Addie was an interesting character. She’s stubborn, clever, and someone who yearns for so much more. I thought her motivations for why she made the deal made a lot of sense, and the book repeatedly explores her ambitions for adventure and life. She’s probably again going to be something of a shock to some readers- I know I am kinda used to brash, loud protagonists such as Lila Bard or Kate Harker, but it was refreshing to see a protagonist who was so realistic. Addie feels like a real person, she feels like the girl you walk past in an art museum or in a cafe. She’s not in the spotlight, but you do notice her, and you want to know more about her. And I think, ultimately, that she’s a character that a lot of readers will probably relate to. It’s funny, because in some ways Addie is a little bit like one of those ‘I’m not like other girls’ girls, but at the same time, I think she’s someone people will be able to see a bit of themselves in, too. She’s maybe a hair’s fraction away from being a bit of that cliche at moments, but Schwab’s understanding of how people think, and feel, and fear, really saves her from being that person.

Which brings me to my absolute favourite thing about the book- the themes. I did wonder if I wanted to go too much into this, since it’s both something I’m likely to waffle on about for god knows how long, and something that might edge slightly into spoiler territory (if you count discussing themes as spoilers, please look away now). But I think it’s really hard to separate my thoughts on this book without touching on the themes. My ebook is now heavily annotated and highlighted for this very reason. One of my favourite lines perfectly sums up what Schwab explores through this book: Because time is cruel to all, and crueler still to artists. Because visions weaken, and voices wither, and history is lasting, and in the end…everyone wants to be remembered.” Addie is a girl who can live forever. The book is a bit about that, and it does certainly look at moments in history where Addie got to live through revolutions and wars, through celebrations and moments of wonder. But it’s also very much about what it means to live forever. Addie’s curse, that she will be forgotten by everyone, initially sounds simple. Yet when Schwab begins to explore what this really means further, it’s actually heartbreaking. In reality, none of us will ever really get to live forever, there are no deals to be made with the devil, there’s no magic that will keep us alive through hundreds of years. And yet, there is a real kind of immortality- creators get to live forever through their art, but only if it is preserved long enough. Addie LaRue really picks at this thread, and I think what I truly, truly loved about it, is how much it shows the vulnerability and fear that often lie behind art. It reminds me a little of a conversation Schwab had with Jay Kristoff on her ‘No Write Way’ Instagram videos, where they talked about the author’s fear of only ever being as good as a book they’ve already written, and never getting better. For this reason, I’m a little bit reluctant to say that this is Schwab’s best book ever (although I am a little bit more confident in saying this is my favourite book by her to date). Even so, I can see that conversation in the threads of this book- Addie gets to live for hundreds of years, but is she even alive if she cannot leave a mark? Is it really living if nobody can remember you and what you’ve done? I still don’t really know how to answer that, but trust me when I say that I’ve been thinking over these questions ever since I finished the book almost a month ago.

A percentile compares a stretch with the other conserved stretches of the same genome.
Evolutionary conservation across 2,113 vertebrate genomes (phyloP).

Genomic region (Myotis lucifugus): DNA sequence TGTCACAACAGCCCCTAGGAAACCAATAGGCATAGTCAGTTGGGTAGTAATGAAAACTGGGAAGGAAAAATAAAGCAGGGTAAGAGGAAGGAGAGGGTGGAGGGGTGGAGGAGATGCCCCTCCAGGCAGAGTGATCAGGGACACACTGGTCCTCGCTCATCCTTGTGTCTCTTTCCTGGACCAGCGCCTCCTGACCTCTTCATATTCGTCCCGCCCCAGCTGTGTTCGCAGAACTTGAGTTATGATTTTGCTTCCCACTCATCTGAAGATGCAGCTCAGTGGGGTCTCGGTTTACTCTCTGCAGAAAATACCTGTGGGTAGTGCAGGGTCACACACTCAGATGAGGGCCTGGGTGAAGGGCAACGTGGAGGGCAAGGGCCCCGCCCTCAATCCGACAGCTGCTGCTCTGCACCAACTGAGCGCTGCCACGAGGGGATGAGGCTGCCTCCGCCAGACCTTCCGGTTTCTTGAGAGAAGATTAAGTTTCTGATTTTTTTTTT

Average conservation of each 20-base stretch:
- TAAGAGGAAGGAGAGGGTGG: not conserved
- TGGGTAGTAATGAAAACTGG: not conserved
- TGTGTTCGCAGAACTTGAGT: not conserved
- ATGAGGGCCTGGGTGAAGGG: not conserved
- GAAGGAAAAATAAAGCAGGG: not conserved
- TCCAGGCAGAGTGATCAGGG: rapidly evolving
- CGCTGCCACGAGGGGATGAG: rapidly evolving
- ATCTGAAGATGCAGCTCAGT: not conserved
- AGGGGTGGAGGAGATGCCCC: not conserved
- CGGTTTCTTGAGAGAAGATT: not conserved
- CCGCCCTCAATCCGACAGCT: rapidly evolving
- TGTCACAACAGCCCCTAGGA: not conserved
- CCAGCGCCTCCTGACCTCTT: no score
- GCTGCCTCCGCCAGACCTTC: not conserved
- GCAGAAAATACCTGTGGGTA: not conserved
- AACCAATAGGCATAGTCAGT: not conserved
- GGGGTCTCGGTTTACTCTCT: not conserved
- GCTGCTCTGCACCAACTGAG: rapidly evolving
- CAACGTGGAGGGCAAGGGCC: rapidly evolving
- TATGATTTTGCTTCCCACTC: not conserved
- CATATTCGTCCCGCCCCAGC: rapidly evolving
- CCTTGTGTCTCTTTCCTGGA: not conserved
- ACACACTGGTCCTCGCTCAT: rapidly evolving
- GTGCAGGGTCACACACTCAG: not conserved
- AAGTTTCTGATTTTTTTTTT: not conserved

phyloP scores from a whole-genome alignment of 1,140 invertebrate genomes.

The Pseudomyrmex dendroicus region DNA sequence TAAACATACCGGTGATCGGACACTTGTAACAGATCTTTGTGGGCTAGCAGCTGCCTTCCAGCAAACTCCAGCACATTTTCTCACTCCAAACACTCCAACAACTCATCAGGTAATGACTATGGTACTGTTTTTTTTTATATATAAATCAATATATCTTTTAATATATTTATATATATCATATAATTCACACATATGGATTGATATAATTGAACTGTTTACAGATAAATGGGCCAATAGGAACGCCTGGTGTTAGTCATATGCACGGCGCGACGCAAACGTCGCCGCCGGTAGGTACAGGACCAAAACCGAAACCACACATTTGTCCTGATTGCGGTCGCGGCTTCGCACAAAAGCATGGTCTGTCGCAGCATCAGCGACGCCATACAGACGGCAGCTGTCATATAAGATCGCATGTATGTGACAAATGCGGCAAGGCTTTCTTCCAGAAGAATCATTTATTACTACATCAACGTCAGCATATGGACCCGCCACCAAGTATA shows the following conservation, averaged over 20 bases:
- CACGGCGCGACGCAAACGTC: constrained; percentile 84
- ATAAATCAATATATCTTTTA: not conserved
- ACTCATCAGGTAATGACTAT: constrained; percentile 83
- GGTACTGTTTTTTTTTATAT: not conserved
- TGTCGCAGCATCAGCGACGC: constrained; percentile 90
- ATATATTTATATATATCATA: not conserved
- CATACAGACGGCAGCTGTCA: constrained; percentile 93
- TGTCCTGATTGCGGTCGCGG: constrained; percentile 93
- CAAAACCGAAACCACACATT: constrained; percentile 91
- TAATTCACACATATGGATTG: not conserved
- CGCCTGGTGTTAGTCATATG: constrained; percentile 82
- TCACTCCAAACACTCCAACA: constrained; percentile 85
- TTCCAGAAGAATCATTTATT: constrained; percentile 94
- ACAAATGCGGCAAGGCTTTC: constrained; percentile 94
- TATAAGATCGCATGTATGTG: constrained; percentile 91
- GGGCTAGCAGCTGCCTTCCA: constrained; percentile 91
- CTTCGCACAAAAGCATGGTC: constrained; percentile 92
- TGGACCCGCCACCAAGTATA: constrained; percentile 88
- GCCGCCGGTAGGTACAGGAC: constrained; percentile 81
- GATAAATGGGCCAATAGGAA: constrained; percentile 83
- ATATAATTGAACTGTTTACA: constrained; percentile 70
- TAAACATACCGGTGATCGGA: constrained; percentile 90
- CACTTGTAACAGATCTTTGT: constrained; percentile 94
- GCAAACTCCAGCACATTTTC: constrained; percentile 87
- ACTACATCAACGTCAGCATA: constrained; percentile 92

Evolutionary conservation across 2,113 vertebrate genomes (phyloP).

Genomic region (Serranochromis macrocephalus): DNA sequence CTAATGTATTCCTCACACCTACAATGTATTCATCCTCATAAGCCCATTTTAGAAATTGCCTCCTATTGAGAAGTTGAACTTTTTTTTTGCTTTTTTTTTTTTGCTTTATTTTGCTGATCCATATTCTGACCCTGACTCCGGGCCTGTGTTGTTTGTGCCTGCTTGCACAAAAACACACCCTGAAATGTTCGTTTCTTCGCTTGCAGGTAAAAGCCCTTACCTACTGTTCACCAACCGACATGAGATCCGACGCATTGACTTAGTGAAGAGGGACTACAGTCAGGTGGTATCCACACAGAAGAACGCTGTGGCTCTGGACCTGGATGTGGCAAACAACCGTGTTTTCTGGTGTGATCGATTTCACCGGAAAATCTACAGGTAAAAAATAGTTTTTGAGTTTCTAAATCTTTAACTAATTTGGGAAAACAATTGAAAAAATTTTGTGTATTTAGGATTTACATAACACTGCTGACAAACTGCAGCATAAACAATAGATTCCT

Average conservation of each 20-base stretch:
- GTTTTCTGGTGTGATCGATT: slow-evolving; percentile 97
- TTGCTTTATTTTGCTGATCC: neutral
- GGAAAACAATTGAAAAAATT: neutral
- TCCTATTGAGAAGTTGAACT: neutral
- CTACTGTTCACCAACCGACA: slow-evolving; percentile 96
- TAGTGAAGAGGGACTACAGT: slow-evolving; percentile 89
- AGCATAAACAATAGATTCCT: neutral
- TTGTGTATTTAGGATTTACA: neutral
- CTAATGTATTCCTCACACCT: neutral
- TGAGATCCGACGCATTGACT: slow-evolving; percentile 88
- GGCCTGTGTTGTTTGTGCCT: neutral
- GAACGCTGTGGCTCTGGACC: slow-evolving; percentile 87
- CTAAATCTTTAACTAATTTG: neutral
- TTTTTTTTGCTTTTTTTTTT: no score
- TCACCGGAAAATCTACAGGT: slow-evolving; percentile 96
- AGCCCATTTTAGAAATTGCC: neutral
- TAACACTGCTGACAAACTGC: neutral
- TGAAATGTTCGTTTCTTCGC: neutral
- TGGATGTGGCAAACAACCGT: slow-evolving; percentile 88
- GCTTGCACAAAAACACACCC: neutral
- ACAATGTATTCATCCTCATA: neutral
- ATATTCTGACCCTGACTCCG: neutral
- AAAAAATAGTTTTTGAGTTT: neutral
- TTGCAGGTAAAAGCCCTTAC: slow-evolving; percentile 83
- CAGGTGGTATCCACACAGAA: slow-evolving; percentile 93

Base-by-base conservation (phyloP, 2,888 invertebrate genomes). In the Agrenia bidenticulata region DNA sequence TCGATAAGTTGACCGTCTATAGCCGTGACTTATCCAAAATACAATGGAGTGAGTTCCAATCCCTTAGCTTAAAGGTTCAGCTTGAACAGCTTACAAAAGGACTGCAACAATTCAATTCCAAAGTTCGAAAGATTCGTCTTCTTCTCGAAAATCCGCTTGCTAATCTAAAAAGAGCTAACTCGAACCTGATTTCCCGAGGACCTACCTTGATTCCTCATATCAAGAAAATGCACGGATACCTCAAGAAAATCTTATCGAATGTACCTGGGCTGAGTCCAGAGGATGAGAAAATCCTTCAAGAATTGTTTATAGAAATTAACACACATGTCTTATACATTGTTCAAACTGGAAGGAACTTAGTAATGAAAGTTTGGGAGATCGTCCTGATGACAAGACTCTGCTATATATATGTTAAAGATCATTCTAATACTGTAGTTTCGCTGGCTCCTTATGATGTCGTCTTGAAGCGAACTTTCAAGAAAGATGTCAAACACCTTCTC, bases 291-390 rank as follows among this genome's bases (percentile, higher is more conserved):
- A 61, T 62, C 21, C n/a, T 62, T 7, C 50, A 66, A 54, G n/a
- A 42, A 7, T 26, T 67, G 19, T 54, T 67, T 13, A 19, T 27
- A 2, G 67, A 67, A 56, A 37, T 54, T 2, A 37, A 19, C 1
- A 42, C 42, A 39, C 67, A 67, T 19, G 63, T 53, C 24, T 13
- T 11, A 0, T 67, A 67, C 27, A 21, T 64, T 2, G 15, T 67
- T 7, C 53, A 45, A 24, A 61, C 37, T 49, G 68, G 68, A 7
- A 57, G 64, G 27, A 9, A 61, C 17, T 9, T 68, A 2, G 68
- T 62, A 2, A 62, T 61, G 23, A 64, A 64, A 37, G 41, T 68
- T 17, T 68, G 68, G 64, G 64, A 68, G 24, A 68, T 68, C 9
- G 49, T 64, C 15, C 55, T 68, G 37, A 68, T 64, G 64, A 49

Honestly, there’s really not much I can say about Addie LaRue at this point. A few times, during reviews, I’ve said: once in a while, a book comes along that you just struggle to say anything about, because it’s so good. I do keep saying that, and often those books turn out to be my favourite books of the year. The Invisible Life of Addie LaRue goes a step further, I think. It’s probably my favourite book of the decade.

Overall, I’m giving The Invisible Life of Addie LaRue a 10/10. Of course, I have to. It’s not very often when I have nothing bad at all to say about a book– my academic career has taught me how to be critical even of the things that I love, but there really is nothing negative I can say about this book. I suppose some readers may find it a little too literary compared to Schwab’s other novels, but I really urge people to give it a chance. The book is officially out tomorrow (6th October)!

Has anyone else read this book already or plans to? What do you all think of it? Let me know in the comment section down below